WASHINGTON -- Warming in the Arctic is stimulating the growth ofvegetation and could affect the delicate energy balance there, causingan additional climate warming of several degrees over the next fewdecades. A new study indicates that as the number of dark-coloredshrubs in the otherwise stark Arctic tundra rises, the amount of solarenergy absorbed could increase winter heating by up to 70 percent. Theresearch will be published 7 September in the first issue of theJournal of Geophysical Research-Biogeosciences, published by theAmerican Geophysical Union.
The study in western Alaska during the winters in 2000-2002 shows howthe increasing abundance of high-latitude vegetation, particularlyshrubs, interacts with the snow and affects Earth's albedo, or thereflection of the Sun's rays from the surface. The paper, which alsoanalyzes the ramifications of continued plant growth in the tundraregions, written by researchers at the U.S. Army Cold Regions Researchand Engineering Laboratory and at Colorado State University. Itpresents the first evidence that shrub growth could alter the winterenergy balance of the Arctic and subarctic tundra in a substantial way.
The authors measured five adjacent sites in subarctic Alaska. Theyincluded areas covered by continuous forest canopy, others dotted withshrubs, and some of barren tundra. They found that mid-winter albedowas greatly reduced where shrubs were exposed and that melting beganseveral weeks earlier in the spring at these locations, as compared tosnow-covered terrain. The researchers note, however, that the shrubs'branches produced shade that slowed the rate of melting, so that thesnowmelt finished at approximately the same time for all the sites theyexamined.
Matthew Sturm, lead author of the study, notes that warming in theregion seems to have stimulated shrub growth, which further warms thearea and creates a feedback effect that can promote higher temperaturesand even more growth. This feedback could, in turn, accelerateincreases in the shrubs' range and size over the four million squarekilometer [1.5 million square mile] tundra and effect significantchanges over the region.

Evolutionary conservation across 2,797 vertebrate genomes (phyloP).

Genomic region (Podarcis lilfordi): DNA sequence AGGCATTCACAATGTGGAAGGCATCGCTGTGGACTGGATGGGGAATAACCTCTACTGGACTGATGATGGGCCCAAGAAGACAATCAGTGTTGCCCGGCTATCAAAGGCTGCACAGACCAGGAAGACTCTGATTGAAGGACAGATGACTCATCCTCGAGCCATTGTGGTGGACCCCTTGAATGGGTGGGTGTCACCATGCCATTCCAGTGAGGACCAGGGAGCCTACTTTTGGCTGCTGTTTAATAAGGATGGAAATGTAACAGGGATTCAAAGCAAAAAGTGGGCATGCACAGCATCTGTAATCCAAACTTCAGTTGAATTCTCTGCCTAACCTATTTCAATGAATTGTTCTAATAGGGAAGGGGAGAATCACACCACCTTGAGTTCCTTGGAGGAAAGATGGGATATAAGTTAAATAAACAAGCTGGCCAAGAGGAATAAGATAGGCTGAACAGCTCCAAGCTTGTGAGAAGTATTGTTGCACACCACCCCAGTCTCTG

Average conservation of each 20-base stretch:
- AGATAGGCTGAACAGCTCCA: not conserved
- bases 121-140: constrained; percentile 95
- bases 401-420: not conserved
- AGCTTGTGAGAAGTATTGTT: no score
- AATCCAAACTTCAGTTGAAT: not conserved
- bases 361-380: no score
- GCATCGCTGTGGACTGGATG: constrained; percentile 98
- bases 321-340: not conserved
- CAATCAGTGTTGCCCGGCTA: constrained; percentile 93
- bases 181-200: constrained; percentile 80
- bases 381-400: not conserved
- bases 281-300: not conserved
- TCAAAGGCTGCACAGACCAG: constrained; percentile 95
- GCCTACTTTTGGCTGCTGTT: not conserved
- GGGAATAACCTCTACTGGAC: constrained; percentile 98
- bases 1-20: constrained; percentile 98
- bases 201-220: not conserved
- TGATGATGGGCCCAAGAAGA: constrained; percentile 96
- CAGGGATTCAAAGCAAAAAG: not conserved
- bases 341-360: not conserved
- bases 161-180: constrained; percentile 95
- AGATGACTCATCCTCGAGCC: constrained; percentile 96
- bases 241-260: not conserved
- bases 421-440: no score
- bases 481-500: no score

"Basically, if tundra is converted to shrubland, more solar energy willbe absorbed in the winter than before," Sturm says. And while previousresearch has shown that warmer temperatures during the Arctic summerenhance shrub growth, "our study is important because it suggests thatthe winter processes could also contribute to and amplify the rate ofthe [growth]."
Sturm cites satellite and photographic evidence showing increasingplant growth across the Alaskan, Canadian, and Euro-Asian Arctic andnotes that continued warming will likely produce thicker stands ofbrush that protrude above the snow. The new, brushy landscape wouldreplace the smooth, white environment that currently dominates theArctic during its 8-10 month winter.
In addition, the increasing shrub cover would impact more thanjust the energy balance in the Arctic. With nearly 40 percent of theworld's soil carbon is stored in Arctic soils, any change in vegetationand energy is likely to trigger a response in the Arctic carbon budget.Scientists are still trying to understand the nature of this response,but Sturm and his coauthors conclude that the feedback effects theydescribe would undoubtedly accelerate its rate. They conclude thatcombined effects of increasing shrubs on both energy and carbon couldchange the Arctic in a way that affects the rest of the world.
The research was supported by the National Science Foundation.
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